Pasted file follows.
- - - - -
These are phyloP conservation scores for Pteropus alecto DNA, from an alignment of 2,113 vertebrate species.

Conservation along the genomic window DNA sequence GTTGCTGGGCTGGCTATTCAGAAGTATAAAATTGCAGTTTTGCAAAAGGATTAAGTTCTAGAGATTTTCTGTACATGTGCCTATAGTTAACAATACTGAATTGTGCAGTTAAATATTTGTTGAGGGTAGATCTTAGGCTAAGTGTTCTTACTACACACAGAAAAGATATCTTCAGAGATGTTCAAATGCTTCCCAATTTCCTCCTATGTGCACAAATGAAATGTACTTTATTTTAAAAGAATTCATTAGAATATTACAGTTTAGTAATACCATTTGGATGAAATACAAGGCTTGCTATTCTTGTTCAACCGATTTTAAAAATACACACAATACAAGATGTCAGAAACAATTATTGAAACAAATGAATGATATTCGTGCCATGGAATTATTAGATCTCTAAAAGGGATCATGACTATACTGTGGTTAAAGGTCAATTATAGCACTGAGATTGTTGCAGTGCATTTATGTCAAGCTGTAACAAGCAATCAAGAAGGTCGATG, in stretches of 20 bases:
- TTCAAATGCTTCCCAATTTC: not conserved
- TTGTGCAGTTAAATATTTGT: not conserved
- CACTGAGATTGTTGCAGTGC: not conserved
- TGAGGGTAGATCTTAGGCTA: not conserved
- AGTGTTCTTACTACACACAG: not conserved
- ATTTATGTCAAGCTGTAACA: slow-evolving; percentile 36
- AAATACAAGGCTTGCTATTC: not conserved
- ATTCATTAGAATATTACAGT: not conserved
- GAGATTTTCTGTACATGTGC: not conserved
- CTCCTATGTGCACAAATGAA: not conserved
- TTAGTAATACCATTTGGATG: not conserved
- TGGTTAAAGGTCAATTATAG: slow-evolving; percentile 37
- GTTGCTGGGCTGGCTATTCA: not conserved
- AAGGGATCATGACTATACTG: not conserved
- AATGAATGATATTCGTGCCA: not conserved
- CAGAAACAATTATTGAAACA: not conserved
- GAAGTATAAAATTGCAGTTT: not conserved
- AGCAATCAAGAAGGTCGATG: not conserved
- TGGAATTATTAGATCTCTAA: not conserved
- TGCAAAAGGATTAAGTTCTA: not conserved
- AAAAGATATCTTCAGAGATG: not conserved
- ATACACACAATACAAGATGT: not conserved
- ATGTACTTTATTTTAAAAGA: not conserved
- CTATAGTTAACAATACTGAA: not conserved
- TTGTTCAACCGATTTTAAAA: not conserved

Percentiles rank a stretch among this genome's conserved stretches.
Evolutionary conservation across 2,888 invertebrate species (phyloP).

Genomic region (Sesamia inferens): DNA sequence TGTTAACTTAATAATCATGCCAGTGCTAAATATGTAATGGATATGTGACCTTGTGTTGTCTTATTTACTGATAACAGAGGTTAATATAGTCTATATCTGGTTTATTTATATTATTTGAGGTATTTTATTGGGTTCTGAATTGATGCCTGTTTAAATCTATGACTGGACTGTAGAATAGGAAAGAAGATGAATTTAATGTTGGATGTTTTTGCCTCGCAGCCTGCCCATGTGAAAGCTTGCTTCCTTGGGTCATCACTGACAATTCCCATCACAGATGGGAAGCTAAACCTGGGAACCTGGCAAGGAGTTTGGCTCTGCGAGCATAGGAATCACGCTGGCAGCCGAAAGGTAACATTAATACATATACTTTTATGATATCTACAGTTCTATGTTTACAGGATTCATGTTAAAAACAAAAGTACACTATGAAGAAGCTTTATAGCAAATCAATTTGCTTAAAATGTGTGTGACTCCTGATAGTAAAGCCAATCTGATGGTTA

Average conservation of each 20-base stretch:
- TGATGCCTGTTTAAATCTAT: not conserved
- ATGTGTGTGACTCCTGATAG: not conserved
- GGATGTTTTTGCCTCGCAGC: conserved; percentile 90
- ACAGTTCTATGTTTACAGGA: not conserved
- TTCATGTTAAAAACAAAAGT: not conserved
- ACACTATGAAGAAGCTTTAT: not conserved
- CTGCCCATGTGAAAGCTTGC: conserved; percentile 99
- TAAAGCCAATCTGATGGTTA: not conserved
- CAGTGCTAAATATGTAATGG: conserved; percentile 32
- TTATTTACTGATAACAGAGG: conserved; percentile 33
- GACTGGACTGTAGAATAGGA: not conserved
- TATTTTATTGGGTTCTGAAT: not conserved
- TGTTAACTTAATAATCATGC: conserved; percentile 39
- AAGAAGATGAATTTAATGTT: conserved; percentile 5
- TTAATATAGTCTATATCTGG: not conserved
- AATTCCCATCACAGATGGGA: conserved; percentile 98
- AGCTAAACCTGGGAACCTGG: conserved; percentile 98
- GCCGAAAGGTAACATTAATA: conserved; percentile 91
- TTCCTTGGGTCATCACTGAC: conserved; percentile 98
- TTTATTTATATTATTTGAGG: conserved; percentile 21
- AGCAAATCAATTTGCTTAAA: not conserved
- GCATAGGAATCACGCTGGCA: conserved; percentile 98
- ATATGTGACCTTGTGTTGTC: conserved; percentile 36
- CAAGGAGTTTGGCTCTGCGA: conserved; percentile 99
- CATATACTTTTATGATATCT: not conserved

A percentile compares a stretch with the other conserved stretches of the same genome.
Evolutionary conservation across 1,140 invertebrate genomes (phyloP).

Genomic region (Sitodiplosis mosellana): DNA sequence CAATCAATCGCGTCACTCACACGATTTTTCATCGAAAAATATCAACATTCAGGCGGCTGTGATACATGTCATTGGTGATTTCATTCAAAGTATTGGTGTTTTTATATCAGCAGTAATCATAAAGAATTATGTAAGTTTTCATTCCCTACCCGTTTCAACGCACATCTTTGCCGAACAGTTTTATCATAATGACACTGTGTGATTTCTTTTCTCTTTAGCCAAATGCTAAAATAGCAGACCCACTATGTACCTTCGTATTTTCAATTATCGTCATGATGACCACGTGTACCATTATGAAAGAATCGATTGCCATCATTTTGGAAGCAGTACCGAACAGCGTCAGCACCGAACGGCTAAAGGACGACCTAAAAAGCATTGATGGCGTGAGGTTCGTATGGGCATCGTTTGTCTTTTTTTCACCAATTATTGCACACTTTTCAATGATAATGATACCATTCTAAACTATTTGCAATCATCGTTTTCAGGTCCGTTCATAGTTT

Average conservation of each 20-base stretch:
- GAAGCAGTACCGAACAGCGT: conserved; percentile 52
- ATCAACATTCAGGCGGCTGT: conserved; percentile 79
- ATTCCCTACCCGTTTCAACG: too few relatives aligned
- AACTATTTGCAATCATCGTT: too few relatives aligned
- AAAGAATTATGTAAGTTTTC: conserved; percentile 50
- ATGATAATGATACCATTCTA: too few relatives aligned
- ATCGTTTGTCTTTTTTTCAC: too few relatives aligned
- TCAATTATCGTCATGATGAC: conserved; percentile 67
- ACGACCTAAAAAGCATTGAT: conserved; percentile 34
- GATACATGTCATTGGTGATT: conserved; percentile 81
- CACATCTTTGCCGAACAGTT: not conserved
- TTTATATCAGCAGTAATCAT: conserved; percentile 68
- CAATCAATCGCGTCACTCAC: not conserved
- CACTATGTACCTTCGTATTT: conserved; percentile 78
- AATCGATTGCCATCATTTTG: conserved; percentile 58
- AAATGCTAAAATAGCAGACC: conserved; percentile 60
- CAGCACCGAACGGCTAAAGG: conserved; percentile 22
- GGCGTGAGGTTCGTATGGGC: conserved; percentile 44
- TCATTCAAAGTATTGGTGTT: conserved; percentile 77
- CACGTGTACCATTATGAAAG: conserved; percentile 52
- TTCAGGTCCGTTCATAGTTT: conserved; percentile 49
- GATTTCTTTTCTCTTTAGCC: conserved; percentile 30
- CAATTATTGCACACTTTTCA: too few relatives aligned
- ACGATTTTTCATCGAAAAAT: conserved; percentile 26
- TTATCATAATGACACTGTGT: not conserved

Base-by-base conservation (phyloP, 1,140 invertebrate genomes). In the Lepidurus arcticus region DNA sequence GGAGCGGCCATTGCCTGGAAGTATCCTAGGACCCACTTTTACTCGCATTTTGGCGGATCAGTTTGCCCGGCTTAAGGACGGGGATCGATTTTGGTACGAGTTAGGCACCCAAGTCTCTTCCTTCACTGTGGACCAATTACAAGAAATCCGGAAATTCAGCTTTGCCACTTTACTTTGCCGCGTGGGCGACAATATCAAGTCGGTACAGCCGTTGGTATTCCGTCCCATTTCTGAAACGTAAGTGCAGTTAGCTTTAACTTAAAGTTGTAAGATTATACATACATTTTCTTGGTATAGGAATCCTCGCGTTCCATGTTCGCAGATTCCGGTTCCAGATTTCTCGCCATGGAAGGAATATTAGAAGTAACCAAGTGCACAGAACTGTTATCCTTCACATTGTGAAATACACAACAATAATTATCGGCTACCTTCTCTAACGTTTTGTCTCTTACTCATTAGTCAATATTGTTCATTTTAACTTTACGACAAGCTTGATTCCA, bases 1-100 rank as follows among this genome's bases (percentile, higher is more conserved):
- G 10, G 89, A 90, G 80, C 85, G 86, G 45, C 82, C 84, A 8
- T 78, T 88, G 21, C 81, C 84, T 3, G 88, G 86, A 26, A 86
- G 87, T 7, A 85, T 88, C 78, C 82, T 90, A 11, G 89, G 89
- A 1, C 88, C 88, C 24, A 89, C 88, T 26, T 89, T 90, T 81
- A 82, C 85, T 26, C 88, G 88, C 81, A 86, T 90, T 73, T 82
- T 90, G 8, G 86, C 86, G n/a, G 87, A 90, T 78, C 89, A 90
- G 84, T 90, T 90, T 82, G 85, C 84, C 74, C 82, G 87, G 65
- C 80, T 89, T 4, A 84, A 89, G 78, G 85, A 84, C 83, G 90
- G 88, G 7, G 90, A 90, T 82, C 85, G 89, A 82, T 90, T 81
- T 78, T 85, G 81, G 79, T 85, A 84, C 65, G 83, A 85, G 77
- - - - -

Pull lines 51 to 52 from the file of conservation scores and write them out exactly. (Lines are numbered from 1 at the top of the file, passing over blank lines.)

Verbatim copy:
- TTTATTTATATTATTTGAGG: conserved; percentile 21
- AGCAAATCAATTTGCTTAAA: not conserved